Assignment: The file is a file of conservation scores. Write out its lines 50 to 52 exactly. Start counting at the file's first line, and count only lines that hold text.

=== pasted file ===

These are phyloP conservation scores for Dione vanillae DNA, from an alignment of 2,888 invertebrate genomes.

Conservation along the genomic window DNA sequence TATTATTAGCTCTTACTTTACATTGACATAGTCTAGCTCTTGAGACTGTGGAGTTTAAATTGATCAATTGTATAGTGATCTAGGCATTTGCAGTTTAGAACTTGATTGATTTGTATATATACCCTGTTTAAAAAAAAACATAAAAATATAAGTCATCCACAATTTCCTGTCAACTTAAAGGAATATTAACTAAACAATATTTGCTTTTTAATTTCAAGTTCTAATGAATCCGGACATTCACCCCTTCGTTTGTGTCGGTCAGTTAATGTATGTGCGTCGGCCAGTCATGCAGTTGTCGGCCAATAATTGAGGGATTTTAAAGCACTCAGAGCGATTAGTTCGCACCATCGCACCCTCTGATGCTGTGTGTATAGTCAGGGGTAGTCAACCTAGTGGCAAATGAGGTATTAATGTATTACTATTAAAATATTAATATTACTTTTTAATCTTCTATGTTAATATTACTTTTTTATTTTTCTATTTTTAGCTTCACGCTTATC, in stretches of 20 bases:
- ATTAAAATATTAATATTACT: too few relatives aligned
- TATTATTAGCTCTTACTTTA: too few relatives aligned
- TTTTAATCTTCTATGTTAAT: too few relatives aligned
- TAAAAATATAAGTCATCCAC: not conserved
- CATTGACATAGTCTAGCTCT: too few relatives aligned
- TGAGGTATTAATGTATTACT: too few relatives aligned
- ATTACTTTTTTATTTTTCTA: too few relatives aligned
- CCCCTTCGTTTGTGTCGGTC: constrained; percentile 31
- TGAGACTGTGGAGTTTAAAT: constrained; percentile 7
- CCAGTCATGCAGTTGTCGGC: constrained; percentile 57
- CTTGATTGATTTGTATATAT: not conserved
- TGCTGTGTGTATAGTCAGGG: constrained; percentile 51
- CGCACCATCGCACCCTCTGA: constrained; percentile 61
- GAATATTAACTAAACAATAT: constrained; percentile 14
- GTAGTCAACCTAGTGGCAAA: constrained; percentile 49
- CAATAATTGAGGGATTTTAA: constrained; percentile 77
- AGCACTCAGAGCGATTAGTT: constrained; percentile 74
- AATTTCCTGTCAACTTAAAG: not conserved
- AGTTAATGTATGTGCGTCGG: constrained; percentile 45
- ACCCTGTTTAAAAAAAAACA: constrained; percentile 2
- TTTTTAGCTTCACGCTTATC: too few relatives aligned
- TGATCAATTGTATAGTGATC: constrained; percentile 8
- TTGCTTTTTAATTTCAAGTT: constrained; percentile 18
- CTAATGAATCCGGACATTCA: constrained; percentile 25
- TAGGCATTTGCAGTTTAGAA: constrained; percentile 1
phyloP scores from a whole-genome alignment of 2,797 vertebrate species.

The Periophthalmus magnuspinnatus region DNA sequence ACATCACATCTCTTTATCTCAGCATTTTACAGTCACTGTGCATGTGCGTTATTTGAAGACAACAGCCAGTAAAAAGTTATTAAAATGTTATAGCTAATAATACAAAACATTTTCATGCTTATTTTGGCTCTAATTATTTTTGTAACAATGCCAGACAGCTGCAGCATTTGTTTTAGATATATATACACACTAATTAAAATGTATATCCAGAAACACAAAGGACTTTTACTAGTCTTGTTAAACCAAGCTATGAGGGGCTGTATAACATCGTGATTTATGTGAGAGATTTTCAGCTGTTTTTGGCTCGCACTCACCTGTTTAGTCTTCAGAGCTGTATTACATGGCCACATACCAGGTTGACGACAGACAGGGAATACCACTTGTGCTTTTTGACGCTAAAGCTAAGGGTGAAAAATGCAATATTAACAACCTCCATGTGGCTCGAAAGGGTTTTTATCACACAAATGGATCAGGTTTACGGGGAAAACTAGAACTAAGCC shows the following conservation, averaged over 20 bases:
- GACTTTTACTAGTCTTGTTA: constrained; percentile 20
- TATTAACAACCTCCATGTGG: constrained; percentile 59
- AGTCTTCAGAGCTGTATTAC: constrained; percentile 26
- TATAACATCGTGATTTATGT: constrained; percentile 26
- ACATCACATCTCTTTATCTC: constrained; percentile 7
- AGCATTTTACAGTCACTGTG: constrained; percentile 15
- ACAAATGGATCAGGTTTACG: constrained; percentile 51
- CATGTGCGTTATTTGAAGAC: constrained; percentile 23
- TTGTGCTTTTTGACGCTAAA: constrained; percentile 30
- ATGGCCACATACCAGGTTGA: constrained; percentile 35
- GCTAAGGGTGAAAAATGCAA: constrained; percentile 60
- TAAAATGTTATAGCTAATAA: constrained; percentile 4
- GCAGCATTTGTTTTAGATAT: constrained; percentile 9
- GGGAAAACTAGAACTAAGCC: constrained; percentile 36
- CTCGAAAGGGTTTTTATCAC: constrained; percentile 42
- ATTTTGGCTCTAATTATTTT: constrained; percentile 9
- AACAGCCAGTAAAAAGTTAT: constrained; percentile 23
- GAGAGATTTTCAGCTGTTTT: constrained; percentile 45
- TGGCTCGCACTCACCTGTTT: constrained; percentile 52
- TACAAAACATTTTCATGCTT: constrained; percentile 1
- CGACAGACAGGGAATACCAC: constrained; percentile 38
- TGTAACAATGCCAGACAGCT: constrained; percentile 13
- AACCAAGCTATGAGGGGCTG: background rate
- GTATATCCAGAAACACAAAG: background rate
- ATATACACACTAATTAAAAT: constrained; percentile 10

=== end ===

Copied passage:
- CGACAGACAGGGAATACCAC: constrained; percentile 38
- TGTAACAATGCCAGACAGCT: constrained; percentile 13
- AACCAAGCTATGAGGGGCTG: background rate